At 18:30, the bullfight formalities began with the introduction of the presidente and the parade of bullfighters. Then, the first fighting bull was released. The fight began with the tercio de varas (where the toros tested the bull with their capotes and one of the picadors lanced the beast), continued on to the tercio de banderillas (where each of the three banderilleros attempts to plant two banderillas in the bull’s shoulders), and finally ended with the tercio de muerte (where the matador performs the faena with his muleta and then performs the estocada with the estoque de verdad (“real sword”) and stabs the bull in the heart to kill it). The first matador up was Juan Jose Padilla (who wore an eyepatch and was 42-years old – no longer a young and completely fearless talent (this seems to happen to all bullfighters as they edge and dance too closely with death)). I thought his faena was sloppy, but he did perform a good estocada, killing the bull with one stab of the sword; the bull quickly went to his knees and keeled over. The second bull was fought by Pepe Moral; his faena was better and he stood his ground more as opposed to Juan Jose Padilla who had constantly moved with his muleta; however, his estocada was terrible, having to use three swords before the bull went down and was put out of his misery (the crowd rightly booed and jeered him). The third bull was fought by Alberto Lopez Simon and was a big improvement over the last two bullfighters; Alberto Lopez Simon had great art with his faena and a decent estocada where he used one sword which eventually did the job (the bull wandered around for a brief time as blood poured out of his mouth before he finally fell to the ground. For his performance, Alberto Lopez Simon was awarded one ear by the presidente. The fourth bull saw the return of Juan Jose Padilla; I thought his faena still looked sloppy and it ended up taking three swords to kill the bull during his estocada. With the fifth bull, Pepe Moral performed an okay faena and he took the bull with one sword during the estocada; however, this proved to be a painful kill and the bull only died after about a minute of spewing out liters of blood along the edge of the bullring. The sixth bull was fought by Alberto Lopez Simon; with this final bull for the day, Simon performed a great faena (he was the only matador who kneeled before his bulls with the muleta and stayed the most still) and a great estocada; he was then deservedly awarded the bull’s two ears, which he threw in to the audience as he walked around the ring and the fans cheered (he totally made this bullfight worth watching). Later, Alberto Lopez Simon was carried out of the ring by his men and cheered some more.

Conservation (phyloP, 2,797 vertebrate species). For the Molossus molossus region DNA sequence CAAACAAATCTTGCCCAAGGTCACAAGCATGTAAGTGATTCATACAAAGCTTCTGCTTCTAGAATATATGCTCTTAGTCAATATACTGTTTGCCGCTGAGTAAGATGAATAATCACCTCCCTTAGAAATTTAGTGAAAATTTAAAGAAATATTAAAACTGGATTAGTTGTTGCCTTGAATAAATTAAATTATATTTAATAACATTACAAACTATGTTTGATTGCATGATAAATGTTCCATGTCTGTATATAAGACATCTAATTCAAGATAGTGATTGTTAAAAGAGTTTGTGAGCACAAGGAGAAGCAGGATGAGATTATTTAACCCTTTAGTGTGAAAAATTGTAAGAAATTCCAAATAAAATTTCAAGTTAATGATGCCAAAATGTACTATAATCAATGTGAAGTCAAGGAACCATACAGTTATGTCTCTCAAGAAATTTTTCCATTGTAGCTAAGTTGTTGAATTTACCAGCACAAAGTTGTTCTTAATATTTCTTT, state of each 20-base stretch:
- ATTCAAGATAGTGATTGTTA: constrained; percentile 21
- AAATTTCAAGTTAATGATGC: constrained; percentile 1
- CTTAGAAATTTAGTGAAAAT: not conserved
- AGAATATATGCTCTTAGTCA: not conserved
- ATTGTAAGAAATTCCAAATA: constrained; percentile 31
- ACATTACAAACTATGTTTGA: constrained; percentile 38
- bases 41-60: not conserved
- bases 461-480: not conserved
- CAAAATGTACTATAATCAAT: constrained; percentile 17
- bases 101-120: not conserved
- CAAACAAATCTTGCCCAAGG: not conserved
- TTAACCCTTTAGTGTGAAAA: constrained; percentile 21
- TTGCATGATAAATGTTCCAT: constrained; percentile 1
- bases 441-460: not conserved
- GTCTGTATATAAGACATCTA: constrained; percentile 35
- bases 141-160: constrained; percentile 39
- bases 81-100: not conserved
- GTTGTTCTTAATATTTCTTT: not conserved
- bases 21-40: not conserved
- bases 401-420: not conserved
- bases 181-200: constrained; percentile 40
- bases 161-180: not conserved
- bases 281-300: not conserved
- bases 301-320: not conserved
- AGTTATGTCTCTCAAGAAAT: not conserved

I then left the stadium (at 21:20) and met up with Michelangelo outside. We both tried looking for Giovanni, but did not see him (unfortunately, we departed before coming up with a place to meet after the fight, so he never got word of our plans). We then decided to head back to the hotel to see if he would show up there since he still had my second key to the room. Upon reaching the hotel, I found that he had shown up already and gone with all his things, obviously back to his own hotel room. Michelangelo also found that he had been texted by the American girl from the group we had planned to meet up with at the ring. We then decided to try and meet with the Americans at an Italian restaurant in the Plaza del Castillo. So, we walked over to the plaza, found the restaurant, but did not see the Americans. We then decided that we were both hungry enough to have a late dinner and ended up eating at the Italian restaurant (we shared breadsticks (with olives, roasted tomatoes, and onions – each separated on different sticks), a pizza (with goat’s cheese, prawns, boiled ham, mushrooms, artichokes, and red peppers – each separated on the pizza, forcing us to cut it in such away where we could both try each topping), and a bottle of Tempranillo. After we had finished eating and as we were finishing our bottle of Tempranillo, the American girl showed up, having seen us from the balcony of the apartment their group was renting. We then ordered another bottle of Tempranillo and shared it with her. Then, as the restaurant was closing, we paid our tab and walked up to the apartment, where we had some cocktails. We hung out in the apartment for a while, but after two of her friend went beddy-byes on the couches, Michelangelo, the American girl, her good friend, and I went back out to the Plaza del Castillo to drink some more. We stayed out very late and eventually parted ways around 05:30 (Michelangelo and I were both talking about running in the encierro later that morning, something that obviously – to all sober people anyway – wasn’t going to happen). We then walked back to our hotel but eventually realized we were in a part of the city that was wholly unfamiliar to us. Luckily, I had a map and Michelangelo wasn’t too inebriated and therefore able to lead us back to the hotel. I went up to my room and soon passed out. I completely failed to wake up at 07:00 for the encierro and would go on sleeping until after 11:00.